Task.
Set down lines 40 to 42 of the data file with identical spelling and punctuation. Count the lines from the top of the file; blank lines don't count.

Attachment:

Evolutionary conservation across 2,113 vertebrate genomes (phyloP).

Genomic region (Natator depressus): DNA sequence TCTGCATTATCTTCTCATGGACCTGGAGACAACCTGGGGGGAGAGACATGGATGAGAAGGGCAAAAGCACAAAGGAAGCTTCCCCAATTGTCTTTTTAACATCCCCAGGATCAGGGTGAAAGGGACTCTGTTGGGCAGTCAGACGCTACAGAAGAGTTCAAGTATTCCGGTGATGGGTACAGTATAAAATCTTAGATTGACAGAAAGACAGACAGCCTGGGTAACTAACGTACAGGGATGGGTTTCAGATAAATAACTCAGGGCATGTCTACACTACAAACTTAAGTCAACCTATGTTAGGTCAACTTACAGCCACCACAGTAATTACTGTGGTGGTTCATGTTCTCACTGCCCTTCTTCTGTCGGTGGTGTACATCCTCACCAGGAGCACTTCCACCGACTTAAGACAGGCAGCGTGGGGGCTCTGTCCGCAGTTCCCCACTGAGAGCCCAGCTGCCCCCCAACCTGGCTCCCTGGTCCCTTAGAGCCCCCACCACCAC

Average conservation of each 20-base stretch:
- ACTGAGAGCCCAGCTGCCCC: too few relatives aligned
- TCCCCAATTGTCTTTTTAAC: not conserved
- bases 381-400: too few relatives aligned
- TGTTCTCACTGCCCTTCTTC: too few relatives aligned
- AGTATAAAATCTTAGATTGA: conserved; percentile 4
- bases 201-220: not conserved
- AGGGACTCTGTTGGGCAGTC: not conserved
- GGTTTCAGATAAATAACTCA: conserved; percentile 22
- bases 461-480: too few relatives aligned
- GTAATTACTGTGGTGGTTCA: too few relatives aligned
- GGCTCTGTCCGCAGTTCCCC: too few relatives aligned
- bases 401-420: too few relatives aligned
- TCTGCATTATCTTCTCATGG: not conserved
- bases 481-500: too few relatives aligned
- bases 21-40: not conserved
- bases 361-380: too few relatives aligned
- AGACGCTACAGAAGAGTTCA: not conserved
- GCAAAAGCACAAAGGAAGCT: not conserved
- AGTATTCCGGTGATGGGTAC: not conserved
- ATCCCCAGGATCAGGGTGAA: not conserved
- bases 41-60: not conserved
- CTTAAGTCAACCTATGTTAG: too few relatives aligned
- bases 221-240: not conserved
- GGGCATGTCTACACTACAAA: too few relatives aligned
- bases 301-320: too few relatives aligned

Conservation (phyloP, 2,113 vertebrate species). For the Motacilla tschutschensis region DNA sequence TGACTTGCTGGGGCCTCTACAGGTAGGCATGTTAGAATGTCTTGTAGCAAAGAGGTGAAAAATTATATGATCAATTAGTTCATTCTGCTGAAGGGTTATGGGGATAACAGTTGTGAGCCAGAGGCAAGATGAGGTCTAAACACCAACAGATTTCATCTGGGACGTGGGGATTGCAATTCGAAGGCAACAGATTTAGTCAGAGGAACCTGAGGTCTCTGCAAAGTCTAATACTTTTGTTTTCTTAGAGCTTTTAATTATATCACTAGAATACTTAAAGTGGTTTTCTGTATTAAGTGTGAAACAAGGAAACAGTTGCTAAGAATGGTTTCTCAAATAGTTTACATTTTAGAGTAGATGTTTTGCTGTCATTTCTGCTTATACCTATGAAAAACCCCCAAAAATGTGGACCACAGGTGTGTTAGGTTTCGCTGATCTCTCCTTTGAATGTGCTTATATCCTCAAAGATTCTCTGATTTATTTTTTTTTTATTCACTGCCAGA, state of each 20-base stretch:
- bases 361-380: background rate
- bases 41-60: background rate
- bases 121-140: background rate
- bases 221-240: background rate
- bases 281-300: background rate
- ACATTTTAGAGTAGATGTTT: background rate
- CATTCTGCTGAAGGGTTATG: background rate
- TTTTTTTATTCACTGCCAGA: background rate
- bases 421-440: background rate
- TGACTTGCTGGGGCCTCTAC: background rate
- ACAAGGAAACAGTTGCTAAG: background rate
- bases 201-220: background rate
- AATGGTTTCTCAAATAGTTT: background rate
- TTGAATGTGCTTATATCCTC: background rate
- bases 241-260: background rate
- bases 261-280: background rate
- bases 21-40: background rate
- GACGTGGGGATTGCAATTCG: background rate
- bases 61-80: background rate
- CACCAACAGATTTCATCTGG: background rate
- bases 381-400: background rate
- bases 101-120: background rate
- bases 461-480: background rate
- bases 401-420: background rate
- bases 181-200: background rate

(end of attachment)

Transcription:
- ACAAGGAAACAGTTGCTAAG: background rate
- bases 201-220: background rate
- AATGGTTTCTCAAATAGTTT: background rate